OAKLAND, Calif. — The Golden State Warriors and Cleveland Cavaliers renewed hostilities at Oracle Arena on Monday afternoon for the first time since the Warriors claimed their second championship in three seasons on this court in Game 5 of the 2017 NBA Finals.
It’s December, not June, but this game felt every bit like a continuation of that series.
In the centerpiece of the NBA’s five-game slate on Christmas, the Warriors and Cavaliers didn’t disappoint, playing with an energy and intensity rarely seen during the regular season and delivering a thriller that ended with Golden State prevailing, 99-92, in a battle that could precede as many as eight more showdowns between these basketball giants.
“It’s just fun to be a part of,” said Kevin Durant, who led the Warriors with 25 points. “When you think back on the game afterwards, you don’t want to say, ‘I wasn’t involved in this possession’ or ‘I wasn’t mentally all the way in on this possession.’ You just want to inject yourself into the game and just play.”
This game featured a little bit of everything. Kevin Love had a monster day for Cleveland, putting up 31 points and 18 rebounds. For the Warriors, Draymond Green had a triple-double (12 points, 12 rebounds, 11 assists), and Durant added to his defensive highlight reel with two steals and five blocks, although he was just one example of the hellacious defense being played on both sides.
And perhaps most importantly to the league and its decision-makers, there was plenty of drama late in a game that was tied at 92 with just under two minutes to play.
While Klay Thompson closed the game with the final seven points to give Golden State the victory, the head-to-head battle between Durant and LeBron James, the best players in the sport, will be analyzed and dissected most.
Twice in the final two minutes, James tried to drive past Durant. Both times, James lost the ball out of bounds, resulting in Cleveland turnovers that essentially iced the game for Golden State.
Replays left the impression that both plays could have been called fouls, though James only took issue with the second one — when Durant blocked a shot off James’s hands and out of bounds, giving the ball back to the Warriors after a replay review with 24.5 seconds left. Durant’s play prevented Cleveland from getting a shot at tying the score.
“I lost it on the left wing,” James said. “He got me a little bit, but I lost that one. But obviously the overturned one, he fouled me twice. But whatever. What are you going to do about it?”
Durant, not surprisingly, saw it a bit differently — particularly the debate about whether he fouled James that was ongoing on social media in the moments after the plays.
“It felt clean,” Durant said. “It’s probably the same play a bunch of those dudes on Twitter are probably arguing about in 24 Hour Fitness, that it wasn’t a foul. They’ve been in that position before but just not on Christmas at the Oracle Arena.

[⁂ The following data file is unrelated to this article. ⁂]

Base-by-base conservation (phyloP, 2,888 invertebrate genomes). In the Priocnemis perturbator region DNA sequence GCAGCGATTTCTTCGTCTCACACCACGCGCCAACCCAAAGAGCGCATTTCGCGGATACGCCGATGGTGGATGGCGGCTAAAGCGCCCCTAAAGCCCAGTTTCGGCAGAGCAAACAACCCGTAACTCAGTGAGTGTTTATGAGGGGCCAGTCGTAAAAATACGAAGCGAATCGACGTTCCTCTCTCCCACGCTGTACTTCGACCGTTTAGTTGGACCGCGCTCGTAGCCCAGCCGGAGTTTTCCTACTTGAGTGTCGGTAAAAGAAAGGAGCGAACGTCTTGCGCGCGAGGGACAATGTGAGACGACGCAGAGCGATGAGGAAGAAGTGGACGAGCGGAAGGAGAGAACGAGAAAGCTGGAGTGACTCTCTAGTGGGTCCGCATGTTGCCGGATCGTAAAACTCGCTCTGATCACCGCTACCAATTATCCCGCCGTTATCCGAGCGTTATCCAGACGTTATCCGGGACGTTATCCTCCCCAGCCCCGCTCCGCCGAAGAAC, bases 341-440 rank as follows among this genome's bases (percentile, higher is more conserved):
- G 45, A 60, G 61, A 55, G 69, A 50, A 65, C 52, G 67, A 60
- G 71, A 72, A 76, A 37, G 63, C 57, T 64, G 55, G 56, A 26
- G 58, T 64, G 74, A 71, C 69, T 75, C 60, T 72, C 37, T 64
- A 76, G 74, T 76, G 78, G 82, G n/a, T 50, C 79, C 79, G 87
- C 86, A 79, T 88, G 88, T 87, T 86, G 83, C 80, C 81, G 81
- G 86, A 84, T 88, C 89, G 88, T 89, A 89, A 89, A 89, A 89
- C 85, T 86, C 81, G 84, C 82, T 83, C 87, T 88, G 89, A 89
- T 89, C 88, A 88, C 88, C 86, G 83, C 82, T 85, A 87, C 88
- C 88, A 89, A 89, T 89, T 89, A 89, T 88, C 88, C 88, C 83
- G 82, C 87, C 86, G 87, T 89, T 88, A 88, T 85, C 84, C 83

“So they know, they know if they ain’t call it, it’s not a foul. But I’m sure if they get that call at 24 Hour Fitness, they’re going to be pissed they called it a foul.”
Then Durant paused, and as he started to get up from the podium in the interview room, he turned back to the microphone.
“So keep that s--- on Twitter.”
It was a lighthearted moment at the end of a day in which both teams could take away a similar perspective. There was little doubt this game meant more than a typical regular season contest to everyone involved. But it also was one both teams played with the knowledge that the more important games between these teams are the ones that are still to come.
The absences because of injury of Stephen Curry for Golden State and Isaiah Thomas for Cleveland loomed large. There were, though, impressive contributions from newcomers on both sides. Golden State’s rookie center, Jordan Bell, got a surprise start and made the play of the game by grabbing a key offensive rebound to set up Thompson’s go-ahead three with 1:33 remaining. Cleveland forward Jae Crowder provided both the floor spacing (15 points) and defensive versatility that made him a key part of the package the Cavaliers got from the Boston Celtics for Kyrie Irving in this summer’s blockbuster trade.
Three weeks from now, these teams will meet again in Cleveland on Martin Luther King Jr. Day. By then, Curry and Thomas should be back, providing a better sense of where this rivalry stands. But even that game is only a precursor to the ones that will really matter: when these teams could square off in the NBA Finals for the fourth consecutive year.
“It was a feel-out,” James said. “It was a great game, I think, for our fans and for both teams to see where they are. Both teams were missing very, very key pieces, obviously, but the game was great.
“I know it wasn’t as efficient as our fans would have loved to see. But they look for a competitive game, and we gave them one.”